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Old 02-26-2014, 11:24 PM   #1
2verb
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ddrescue goof


I have a failing HD and was following the instructions posted here in LinuxQuestion about using ddrescue. Except I did something silly.

I did this:
ddrescue -n /dev/sdc1 /dev/sdb rescued.log

instead of this:
ddrescue -n /dev/sdc /dev/sdb rescued.log

I don't really want to try ddrescue on the damaged drive again as it takes days and the drive is failing.

Is it possible to use dd (rescue or otherwise) to fix this issue? sdb is one of a pair of new drives I intend to set up as a Raid 1. Can I do something to move sdb to sdX1? Is it as simple as partitioning the new drive correctly (and what does that mean exactly) and then :
dd /dev/sdb /dev/sdX1

Thanks!
 
Old 02-27-2014, 12:34 AM   #2
Ser Olmy
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You've copied a partition directly onto the target device. That's not a huge problem; the data are there, just in the wrong place. Just make sure you don't edit the partition table on the new drive, as sector 0 (where the partition table normally lives) now contains the boot block from your old drive.

The data will have to be moved from sector 0 to the starting sector of what is to become the first partition, typically sector 2048 (assuming a sector size of 512 bytes). The problem is that the move operation must start with the last sector to avoid overwriting existing data. I'm not aware of any tool capable of moving a range of sectors to a new location on the same disk, starting with the last block, when no partitions are (or can be) defined.

What you could do, is create a partition and then move the data with a suitable tool. As I mentioned, creating a partition would overwrite the first sector of the drive, so you'd have to create a small backup first. Here's what I'd suggest:
  1. Use dd to save the first 2048 blocks to a file (dd if=/dev/sdb of=file.bin bs=1024 count=1)
  2. Create a partition (/dev/sdb1) starting at block 2048 and covering the remaining data (get the partition size from the old drive and subtract 2048 sectors)
  3. Use a partitioning tool like gparted to move the partition 2048 blocks (1 Mb) towards the end of the disk so it starts at sector 4096 (gparted is smart enough to realize it has to start the move operation at the end of the partition)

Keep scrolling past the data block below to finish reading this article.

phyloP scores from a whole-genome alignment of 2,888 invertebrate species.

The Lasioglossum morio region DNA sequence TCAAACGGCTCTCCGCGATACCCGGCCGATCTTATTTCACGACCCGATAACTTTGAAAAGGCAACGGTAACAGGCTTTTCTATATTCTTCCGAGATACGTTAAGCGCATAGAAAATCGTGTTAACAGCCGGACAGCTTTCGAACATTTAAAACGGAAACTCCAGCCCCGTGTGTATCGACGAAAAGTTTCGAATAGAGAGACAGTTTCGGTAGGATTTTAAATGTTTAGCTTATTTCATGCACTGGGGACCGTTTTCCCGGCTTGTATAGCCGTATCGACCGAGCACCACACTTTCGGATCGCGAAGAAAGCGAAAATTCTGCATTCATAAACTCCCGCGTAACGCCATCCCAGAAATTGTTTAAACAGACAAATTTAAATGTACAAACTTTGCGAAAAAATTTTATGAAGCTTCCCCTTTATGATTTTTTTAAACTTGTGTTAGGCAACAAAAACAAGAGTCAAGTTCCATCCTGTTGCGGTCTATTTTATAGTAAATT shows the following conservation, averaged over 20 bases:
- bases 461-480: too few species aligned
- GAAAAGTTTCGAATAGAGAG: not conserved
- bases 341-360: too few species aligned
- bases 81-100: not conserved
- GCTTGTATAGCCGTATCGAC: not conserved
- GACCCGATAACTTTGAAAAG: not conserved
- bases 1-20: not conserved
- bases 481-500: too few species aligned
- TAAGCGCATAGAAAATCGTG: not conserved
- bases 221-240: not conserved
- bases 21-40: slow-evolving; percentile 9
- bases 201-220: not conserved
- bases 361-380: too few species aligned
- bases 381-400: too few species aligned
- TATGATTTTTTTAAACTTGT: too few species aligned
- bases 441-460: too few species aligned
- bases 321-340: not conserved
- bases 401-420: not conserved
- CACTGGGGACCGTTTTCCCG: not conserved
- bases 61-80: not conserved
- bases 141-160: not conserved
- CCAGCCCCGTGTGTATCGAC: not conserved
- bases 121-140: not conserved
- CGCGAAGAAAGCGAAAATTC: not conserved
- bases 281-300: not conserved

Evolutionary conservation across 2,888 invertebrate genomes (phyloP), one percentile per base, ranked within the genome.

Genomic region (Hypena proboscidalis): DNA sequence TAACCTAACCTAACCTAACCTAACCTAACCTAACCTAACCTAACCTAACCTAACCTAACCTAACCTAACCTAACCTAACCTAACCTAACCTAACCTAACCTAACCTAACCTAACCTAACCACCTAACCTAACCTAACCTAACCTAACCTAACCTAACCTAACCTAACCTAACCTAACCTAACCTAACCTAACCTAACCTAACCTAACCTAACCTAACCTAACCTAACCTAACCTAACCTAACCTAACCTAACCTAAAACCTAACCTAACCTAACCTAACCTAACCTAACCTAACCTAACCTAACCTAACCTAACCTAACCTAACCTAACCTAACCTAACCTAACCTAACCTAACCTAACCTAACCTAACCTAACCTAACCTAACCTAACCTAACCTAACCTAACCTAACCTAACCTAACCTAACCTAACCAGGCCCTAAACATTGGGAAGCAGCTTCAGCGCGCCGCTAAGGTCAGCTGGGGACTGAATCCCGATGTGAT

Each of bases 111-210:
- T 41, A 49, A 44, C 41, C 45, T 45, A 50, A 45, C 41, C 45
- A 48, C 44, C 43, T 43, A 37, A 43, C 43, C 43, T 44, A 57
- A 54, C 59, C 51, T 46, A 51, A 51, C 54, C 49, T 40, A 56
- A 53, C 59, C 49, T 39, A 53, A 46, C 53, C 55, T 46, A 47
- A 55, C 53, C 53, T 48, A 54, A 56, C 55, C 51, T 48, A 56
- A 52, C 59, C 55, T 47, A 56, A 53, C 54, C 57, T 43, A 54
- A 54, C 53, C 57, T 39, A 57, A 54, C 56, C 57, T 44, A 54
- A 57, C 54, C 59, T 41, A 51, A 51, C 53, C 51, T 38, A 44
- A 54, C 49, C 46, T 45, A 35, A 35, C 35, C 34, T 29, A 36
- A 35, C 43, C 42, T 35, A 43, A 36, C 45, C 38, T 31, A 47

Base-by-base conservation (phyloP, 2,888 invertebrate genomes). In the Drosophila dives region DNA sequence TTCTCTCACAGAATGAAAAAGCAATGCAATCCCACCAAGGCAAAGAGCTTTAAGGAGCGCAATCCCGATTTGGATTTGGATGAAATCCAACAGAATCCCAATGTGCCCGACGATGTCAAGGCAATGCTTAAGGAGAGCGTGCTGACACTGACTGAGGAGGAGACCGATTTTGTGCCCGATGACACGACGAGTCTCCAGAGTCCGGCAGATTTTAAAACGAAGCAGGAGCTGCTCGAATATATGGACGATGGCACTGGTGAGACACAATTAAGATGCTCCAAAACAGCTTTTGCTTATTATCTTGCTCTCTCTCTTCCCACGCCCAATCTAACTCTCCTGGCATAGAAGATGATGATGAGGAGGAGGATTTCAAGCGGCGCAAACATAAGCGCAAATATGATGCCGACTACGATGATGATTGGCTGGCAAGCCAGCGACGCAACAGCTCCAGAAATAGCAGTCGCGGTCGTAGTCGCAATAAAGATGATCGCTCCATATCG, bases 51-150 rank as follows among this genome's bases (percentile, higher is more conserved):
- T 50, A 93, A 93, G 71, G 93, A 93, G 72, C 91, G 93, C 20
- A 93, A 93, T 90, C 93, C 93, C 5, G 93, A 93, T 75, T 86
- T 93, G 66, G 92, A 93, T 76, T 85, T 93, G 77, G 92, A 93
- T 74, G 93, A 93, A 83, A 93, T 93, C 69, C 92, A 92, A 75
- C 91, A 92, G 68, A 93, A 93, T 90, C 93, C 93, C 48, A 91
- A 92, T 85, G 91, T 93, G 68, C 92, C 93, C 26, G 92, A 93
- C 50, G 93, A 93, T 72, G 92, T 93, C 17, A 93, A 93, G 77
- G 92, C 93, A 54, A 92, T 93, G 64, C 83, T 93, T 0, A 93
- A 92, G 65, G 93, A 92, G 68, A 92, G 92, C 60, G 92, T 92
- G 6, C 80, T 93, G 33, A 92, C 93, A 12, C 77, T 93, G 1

4. Delete and recreate /dev/sdb1 so it once again starts at sector 2048 (but ends where where it did after gparted had moved the data)
  5. Copy back the missing first 2048 sectors (dd if=file.bin of=/dev/sdb1)
Not exactly pretty, but it'll work.

Important: If either drive has 4k sectors, the numbers will have to be adjusted accordingly.
 
Old 02-27-2014, 12:38 AM   #3
unSpawn
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Quote:
Originally Posted by 2verb View Post
Is it possible to use dd (rescue or otherwise) to fix this issue?
What you forgot was to post details about the old disk. We don't know what you intend to do (or destroy ;-p). But if the old disk was a DOS (not GPT) type and only held one partition then couldn't you just edit the Partition Table of the new disk?
 
Old 02-27-2014, 07:55 AM   #4
2verb
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Quote:
Originally Posted by unSpawn View Post
What you forgot was to post details about the old disk. We don't know what you intend to do (or destroy ;-p). But if the old disk was a DOS (not GPT) type and only held one partition then couldn't you just edit the Partition Table of the new disk?
I am not sure what information is important. The failing drive was the only drive in a Windows 7 box. It is a 1TB Western Digital ATA WDC WD1002FAEX-00Z3A0. It is a NTFS file system. My goal is to copy the data over to a new drive, and use the new drive as part of a pair in a Raid 1 setup in my Windows 7 box.

My next step in the process was to use ddrutility to identify which files where damaged.

If this is not possible, then I will reinstall Win 7 on a clean drive and copy over undamaged files that I want to keep.

If I had not made my mistake of running ddrescue on a partition instead of the whole drive, I would have simply put the new drive back in the windows box and booted from it.

I don't know if just editing the partition table of the new drive will work. I am thinking the new drive does not have a partition table since I performed ddrescue on a partition and not the whole drive, but I don't know enough about partitions to say. That is why I am asking for help before continuing.
 
Old 02-27-2014, 07:58 AM   #5
2verb
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Quote:
Originally Posted by Ser Olmy View Post
Important: If either drive has 4k sectors, the numbers will have to be adjusted accordingly.
How do I determine this?
 
Old 02-27-2014, 10:55 AM   #6
metaschima
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Last time I checked all consumer 4K HDDs had 512 byte emulation, none are actually natively 4K, so I don't think it would matter.
http://en.wikipedia.org/wiki/4K_native#4K_native
 
  


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